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The pride of the British Secret Service, Agent 007 James Bond is on the trail of the "monomaniacal" Auric Goldfinger, "the man with the Midas touch," to try to find out how Goldfinger is smuggling his gold, and winds up trying to foil Goldfinger's dastardly plans to contaminate the gold in Fort Knox, which would give him ultimate economic power.
Screenplay by: Richard Malbaum and Paul Dehn, based on Ian Fleming's novel.
Directed by: Guy Hamilton.
This witty thriller starts the film with our hero James Bond (Sean Connery) stealthily sneaking into a private silo-type building in Jamaica to blow up a heroin-filled banana operation, to stop a smuggler. After finishing the job, he returns to his Jamaica hotel to hopefully have a romantic liaison with a Jamaican beauty, but winds up in a fisty cuff fight with a Jamaican thug sent to kill him. A big fight ensues, with the unfortunate thug being appropriately cooked, James Bond style.
After being equipped with special spy equipment, and a really cool car, with defense mechanisms in place, by Felix Leiter (Cec Linder), Bond moves on to his next assignment which is to investigate a bullion dealer, Auric Goldfinger (Gert Frobe) who is suspected of stock-piling gold illegally through a smuggling operation. So, Bond is flown to Florida, where he finds Goldfinger vacationing in a resort hotel on the beach. Bond finds Goldfinger cheating at gin rummy, fleecing his competitor, by using an ear piece, by which a beautiful blonde young woman, Jill Masterson (Shirley Eaton) can tell him what cards his unfortunate opponent has in his hand.
Using a smooth combination of charm, and firm but friendly force, James Bond moves in to foil Goldfinger's game, giving the competitor his money back in a unique way, and gaining another female bedmate, the beautiful Jill, at the same time. However, to spoil Bond's afternoon of delight, Goldfinger sends his henchman, Oddjob (Harold Sakata), who sneaks up behind Bond, as James looks for a cold bottle of champagne in the hotel fridge, and knocks him out. When James awakens, he finds Jill Masterson had been spray-painted entirely gold, which caused her to suffocate.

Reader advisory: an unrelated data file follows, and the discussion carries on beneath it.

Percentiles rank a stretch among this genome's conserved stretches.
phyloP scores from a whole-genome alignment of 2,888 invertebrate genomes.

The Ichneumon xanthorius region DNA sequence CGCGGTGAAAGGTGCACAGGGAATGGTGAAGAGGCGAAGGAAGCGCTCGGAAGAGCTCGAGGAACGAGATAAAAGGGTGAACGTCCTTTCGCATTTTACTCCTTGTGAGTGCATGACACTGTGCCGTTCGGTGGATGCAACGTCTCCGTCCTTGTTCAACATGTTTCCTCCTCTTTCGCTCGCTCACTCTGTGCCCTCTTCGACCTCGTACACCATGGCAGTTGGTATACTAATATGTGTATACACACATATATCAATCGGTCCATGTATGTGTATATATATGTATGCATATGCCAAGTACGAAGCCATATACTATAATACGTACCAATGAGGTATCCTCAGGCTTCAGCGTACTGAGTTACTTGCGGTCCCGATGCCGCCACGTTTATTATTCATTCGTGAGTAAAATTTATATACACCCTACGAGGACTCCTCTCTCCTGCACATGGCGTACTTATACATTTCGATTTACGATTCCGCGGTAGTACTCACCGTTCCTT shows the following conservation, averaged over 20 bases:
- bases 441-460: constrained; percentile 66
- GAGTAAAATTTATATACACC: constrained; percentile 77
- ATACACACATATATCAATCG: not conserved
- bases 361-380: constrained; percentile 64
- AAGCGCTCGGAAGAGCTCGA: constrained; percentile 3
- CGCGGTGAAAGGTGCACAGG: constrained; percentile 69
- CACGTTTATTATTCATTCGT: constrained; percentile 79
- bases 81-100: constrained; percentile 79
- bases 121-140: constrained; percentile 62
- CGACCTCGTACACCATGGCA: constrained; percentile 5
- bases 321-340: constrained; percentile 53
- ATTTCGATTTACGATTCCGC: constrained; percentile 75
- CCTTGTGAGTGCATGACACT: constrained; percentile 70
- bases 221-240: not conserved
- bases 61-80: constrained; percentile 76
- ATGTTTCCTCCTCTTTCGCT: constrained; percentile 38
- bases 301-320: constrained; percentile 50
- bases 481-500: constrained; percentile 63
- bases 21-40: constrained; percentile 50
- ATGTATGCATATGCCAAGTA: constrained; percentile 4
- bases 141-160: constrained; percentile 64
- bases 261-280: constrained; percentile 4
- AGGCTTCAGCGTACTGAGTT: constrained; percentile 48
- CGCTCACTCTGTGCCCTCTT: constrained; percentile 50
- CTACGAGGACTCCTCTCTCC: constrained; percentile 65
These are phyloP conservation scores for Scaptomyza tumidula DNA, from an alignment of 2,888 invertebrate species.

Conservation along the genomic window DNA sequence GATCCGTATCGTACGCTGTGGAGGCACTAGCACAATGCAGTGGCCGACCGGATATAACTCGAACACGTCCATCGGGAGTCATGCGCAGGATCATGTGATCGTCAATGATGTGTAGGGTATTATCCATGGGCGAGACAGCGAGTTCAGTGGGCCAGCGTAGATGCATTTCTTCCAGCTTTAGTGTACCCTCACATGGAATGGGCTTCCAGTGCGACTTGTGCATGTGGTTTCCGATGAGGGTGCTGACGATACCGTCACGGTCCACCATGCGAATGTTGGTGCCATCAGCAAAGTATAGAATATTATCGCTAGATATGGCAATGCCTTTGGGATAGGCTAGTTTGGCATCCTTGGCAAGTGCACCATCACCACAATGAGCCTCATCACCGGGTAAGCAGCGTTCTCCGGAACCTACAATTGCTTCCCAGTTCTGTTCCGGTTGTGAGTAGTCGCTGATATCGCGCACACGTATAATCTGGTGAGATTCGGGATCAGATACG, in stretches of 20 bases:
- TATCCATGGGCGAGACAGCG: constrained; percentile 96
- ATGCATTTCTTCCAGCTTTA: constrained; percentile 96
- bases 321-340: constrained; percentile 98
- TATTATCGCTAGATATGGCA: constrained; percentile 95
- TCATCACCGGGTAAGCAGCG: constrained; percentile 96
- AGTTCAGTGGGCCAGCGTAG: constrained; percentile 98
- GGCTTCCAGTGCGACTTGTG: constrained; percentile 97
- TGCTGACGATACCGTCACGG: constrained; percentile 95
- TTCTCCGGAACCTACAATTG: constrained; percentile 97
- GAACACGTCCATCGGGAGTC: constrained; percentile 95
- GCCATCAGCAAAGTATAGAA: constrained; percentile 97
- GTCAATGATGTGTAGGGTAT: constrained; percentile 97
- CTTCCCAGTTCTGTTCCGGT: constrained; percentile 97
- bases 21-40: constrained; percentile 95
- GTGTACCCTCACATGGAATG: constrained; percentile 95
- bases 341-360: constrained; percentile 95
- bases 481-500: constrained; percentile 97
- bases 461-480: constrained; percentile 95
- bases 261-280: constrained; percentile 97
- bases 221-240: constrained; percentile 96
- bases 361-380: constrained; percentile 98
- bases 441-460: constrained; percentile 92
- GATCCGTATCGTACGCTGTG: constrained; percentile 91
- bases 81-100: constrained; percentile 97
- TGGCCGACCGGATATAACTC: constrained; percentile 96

Thanks to the fast verbal tap-dancing of the American CIA, James Bond avoids detention by the Miami police and is whisked back to England to continue his investigation of Goldfinger. After a friendly game of golf with Goldfinger where Bond once again stops Goldfinger from cheating, and wins the game, Bond attaches a tracking device to Goldfinger's car, and starts following him throughout Europe. On the way, Bond bumps into another beautiful blonde woman, Tilly Masterson (Tania Mallet) who has plans to shoot Goldfinger with a high-powered rifle, because he had her sister, Jill killed. While he finds a unique way to disable her car and delay her, she unfortunately is killed by Oddjob, who does the deed by tossing his deadly hat at her neck, breaking it.
After a wild car chase around Goldfinger's factory, Bond is tied to a table, and nearly is cut in half by a laser beam, but is saved at the last minute when he lets Goldfinger know that he knows about Goldfinger's plan, called "Grand Slam."
Not wanting to take any chances that "Grand Slam" could be foiled, Goldfinger flies Bond back on a private jet to his Maryland horse farm. Bond finds a way to activate another tracking device in his shoe, to let his superiors know where he is, not that it helps him find a way out of the mess he was in. He is left to his own devices, using his own talents to try to save the day, and try to succeed in foiling the plot. And so it goes.